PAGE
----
South Africa plagued by cash-in-transit heists
JOHANNESBURG — Highly-skilled criminals are robbing vans transporting cash in South Africa at alarming rates. So far this year, there have been nearly 200 of these heists, oftentimes in broad daylight.
CBS News correspondent Debora Patta says the brazen attacks are carried out with “military precision” because gangs are recruiting people with specific skills.
“They will hire ex-police officers, they will hire ex-crime investigating officials. They have experts who are able to procure weapons, who are able to procure vehicles. The top getaway drivers,” Patta said.
Once the gangs arrive on the scene, they use heavy firepower including semi-automatic weapons and explosives. Meanwhile, the security guards assigned to the vans are outnumbered and lack both weapons and training.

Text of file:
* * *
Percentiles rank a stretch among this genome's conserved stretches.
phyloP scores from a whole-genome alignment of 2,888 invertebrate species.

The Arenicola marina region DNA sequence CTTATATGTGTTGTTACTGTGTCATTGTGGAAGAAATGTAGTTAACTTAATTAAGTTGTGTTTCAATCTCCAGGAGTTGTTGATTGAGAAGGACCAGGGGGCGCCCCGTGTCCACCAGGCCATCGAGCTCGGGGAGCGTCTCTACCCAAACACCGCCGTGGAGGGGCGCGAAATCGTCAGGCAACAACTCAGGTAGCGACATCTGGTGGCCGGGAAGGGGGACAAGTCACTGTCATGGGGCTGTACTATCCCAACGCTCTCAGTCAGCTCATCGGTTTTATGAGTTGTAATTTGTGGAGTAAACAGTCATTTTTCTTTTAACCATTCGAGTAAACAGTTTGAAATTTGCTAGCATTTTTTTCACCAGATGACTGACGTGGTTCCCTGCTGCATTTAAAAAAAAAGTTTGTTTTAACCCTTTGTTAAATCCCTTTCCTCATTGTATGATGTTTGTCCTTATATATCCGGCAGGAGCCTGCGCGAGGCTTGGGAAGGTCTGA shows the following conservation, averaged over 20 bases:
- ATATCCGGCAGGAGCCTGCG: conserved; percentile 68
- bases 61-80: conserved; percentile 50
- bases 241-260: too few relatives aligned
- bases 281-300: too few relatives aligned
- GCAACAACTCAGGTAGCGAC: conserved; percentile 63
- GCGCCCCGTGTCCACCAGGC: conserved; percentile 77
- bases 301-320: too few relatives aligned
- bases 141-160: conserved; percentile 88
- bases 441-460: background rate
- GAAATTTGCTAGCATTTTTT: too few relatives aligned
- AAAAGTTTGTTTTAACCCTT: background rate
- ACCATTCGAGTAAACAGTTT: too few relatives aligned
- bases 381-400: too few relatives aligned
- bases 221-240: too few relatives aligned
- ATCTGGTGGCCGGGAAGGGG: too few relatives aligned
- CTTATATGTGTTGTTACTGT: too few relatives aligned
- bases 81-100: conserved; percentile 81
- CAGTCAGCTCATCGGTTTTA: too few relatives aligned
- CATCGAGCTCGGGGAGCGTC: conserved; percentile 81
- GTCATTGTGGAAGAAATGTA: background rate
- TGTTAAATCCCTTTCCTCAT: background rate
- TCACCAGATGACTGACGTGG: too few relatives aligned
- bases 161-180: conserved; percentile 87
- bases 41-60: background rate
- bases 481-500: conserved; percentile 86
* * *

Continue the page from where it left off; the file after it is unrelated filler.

Patta spoke to author and analyst Anneliese Burgess, who says the criminals have come to expect a big payoff, with little chance of being arrested and prosecuted.
“The reason that this virus keeps mutating is because criminals see enormous value in … these kinds of robberies,” Burgess said. “One criminal said to me, ‘I’ll make more in one heist than you’ll make in your whole life.'”
There’s hope more will be done under South Africa’s new President Cyril Ramaphosa. But Patta says many of the best investigators have left their positions after decades of corrupt rule under former president Jacob Zuma.
“You need evidence and so you need sophisticated detectives who can work with the prosecutors to bring these people to book and that is simply not happening in South Africa,” Patta said.
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